Can My Creative Industry Resume Be More Imaginative?

Can My Creative Industry Resume Be More Imaginative? was originally published on Ivy Exec.

There’s a time and a place when it comes to creativity in the job application process.

One of those places, for example, is your resume – especially if you work (or are seeking work) in a creative industry like media, design, or marketing.

Recruiters and hiring managers have varying opinions about whether or not you should get imaginative with your resume. While some say you should always keep it simple and to the point, others argue that creativity can help your resume stand out – and show your creative skills rather than just tell them.

When you work in the creative industry, you undoubtedly have more room to play. Still, there’s a fine line between being strategically creative and being unprofessional. So here are four key resume tips to make your resume more imaginative when you work in a creative field.


☑ Use a visually appealing design.

As with any resume for any industry, yours should be visually appealing. That mostly means it should be easy to read.

But it also means that you can choose a design that’s both professional and fun – one that reflects who you are. The design includes but isn’t limited to your font, color scheme, and layout.

Your font should be easy to read. Headers might use a different font or text size to stand out and break up blocks of text. Your colors should be clean and consistent with your personal brand. While you can certainly have fun with color palettes, make sure that any colors you use work well together and don’t detract from the rest of your resume. And your layout should flow well and be simple to follow. Bullets and framing can also help break up heavier chunks of text.


☑ Tell your story with your resume.

Your resume is a place to talk about all of your accomplishments, experiences, and skills. But instead of just telling recruiters and hiring managers how creative you are, you can also show them. For example, using numbers and statistics to quantify your impact and demonstrate your value can be very eye-catching. You can make it even more eye-catching by using icons, graphs, and other symbols on your resume where they make sense.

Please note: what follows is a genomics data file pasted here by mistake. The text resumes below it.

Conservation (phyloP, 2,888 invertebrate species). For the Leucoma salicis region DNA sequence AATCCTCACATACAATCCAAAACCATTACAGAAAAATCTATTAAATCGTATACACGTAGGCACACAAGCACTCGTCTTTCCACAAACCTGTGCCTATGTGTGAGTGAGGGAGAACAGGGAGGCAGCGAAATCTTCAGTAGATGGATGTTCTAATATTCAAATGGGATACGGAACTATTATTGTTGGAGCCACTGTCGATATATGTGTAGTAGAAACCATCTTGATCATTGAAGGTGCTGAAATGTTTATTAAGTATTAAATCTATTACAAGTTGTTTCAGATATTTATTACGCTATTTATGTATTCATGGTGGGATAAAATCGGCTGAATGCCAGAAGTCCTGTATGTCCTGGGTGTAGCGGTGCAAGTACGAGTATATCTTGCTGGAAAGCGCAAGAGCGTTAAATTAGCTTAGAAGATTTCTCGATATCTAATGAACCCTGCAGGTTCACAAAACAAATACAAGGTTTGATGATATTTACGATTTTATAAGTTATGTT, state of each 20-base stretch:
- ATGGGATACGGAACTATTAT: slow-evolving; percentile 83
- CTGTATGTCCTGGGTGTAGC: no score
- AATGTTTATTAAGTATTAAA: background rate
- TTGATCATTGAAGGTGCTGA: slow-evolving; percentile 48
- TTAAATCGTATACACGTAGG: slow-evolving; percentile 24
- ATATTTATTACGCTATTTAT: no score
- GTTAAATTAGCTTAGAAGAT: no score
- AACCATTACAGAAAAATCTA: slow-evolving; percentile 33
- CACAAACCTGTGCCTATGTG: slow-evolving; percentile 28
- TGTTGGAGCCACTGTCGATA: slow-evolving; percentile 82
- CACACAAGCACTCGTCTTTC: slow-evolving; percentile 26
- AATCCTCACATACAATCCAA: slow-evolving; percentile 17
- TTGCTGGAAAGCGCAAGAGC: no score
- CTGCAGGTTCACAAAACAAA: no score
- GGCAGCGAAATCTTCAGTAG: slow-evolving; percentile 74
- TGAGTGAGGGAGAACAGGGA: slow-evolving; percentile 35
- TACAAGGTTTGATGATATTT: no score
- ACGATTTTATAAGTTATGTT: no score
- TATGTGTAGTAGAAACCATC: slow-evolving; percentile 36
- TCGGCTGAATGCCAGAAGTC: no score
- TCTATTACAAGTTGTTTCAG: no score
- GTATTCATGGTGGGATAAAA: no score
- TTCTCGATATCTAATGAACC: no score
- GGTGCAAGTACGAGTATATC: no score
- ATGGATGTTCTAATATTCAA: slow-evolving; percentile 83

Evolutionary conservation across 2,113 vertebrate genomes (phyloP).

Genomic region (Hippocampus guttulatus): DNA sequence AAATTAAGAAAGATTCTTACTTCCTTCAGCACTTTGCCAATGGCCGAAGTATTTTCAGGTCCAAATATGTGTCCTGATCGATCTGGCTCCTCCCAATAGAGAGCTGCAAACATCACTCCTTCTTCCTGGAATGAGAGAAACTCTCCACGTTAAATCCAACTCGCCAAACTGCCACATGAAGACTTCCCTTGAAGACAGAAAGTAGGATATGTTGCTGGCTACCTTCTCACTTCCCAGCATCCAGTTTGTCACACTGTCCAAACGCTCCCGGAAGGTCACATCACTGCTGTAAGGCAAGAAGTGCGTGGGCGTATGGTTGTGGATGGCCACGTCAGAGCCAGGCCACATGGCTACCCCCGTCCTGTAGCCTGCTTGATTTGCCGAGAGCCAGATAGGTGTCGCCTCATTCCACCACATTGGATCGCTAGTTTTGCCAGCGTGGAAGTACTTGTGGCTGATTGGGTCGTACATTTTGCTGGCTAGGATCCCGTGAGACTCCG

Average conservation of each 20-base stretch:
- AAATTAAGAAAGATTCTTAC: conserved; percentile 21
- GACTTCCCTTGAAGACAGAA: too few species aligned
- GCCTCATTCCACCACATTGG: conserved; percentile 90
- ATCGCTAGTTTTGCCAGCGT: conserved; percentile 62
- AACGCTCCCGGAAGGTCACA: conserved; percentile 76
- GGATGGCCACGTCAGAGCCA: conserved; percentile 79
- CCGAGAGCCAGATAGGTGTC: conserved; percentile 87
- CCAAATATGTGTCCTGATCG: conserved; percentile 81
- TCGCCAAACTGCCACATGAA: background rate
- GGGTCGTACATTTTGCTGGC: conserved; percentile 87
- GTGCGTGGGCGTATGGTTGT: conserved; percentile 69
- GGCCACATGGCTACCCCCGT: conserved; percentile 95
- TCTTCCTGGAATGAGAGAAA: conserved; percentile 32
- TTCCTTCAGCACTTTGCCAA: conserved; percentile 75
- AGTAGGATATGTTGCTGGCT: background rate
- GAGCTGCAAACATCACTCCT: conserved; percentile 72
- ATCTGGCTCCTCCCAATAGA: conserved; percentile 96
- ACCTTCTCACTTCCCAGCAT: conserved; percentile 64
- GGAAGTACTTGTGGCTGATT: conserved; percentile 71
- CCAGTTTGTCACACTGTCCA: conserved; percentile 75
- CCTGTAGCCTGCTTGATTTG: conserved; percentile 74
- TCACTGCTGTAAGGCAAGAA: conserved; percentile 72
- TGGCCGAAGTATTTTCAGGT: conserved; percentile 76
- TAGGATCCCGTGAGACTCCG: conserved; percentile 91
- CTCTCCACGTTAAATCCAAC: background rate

Overall, you want your resume to tell your story by showing your personality and professionalism all in one. So don’t forget to also include your interests, volunteer work, and any extracurricular activities that potential employers may be curious to know. Showing that you’re a well-rounded person ups the creativity points, as well.


☑ Include multimedia elements.

While including your headshot on your resume is a hit or miss, other multimedia elements are more widely accepted (and even encouraged in the creative industry).

If you are a photographer, for example, including examples of your work on your resume can help it to stand out. You are also likely to have a portfolio or social media profile with more examples of your work, to which you should absolutely link.

Similarly, rather than listing on your resume that you’re proficient in design software, you can actively demonstrate your capabilities with dynamic or interactive formatting.

Just make sure that whatever elements you share on your resume are relevant to the job for which you’re applying. These elements should only enhance your overall presentation, not distract from what’s important information.


☑ Keep applicant tracking systems in mind.

Many companies use applicant tracking systems to sift through vast amounts of resumes.

These systems look for keywords and phrases. Resumes without them may not make the cut. And, if your resume has them, but they’re not detectable (because they’re images instead of text, for example), you could ruin your chances of getting a foot in the door.

Be mindful of applicant tracking systems, and make sure that your less-traditional resume can still be uploaded and reformatted for different readers (humans and technology). If you’re handing or emailing your resume directly to someone, you can get a little more creative than you could if you’re applying for a job through an online portal (like LinkedIn’s Easy Apply).


The bottom line


A creative resume is a wise way to stand out from the competition and uniquely showcase your skills and talents.

Using a visually appealing design, telling your story, and including multimedia elements in your resume can help build your case and convince recruiters and hiring managers to call you in for an interview.

By following these tips, you can write up a resume that’s personal and professional. But while a creative resume may catch the eyes of many, they’re not right for every job or industry. Always ask yourself if your resume makes sense for the position – and tweak it or cut the creative elements if not.

By Ivy Exec
Ivy Exec is your dedicated career development resource.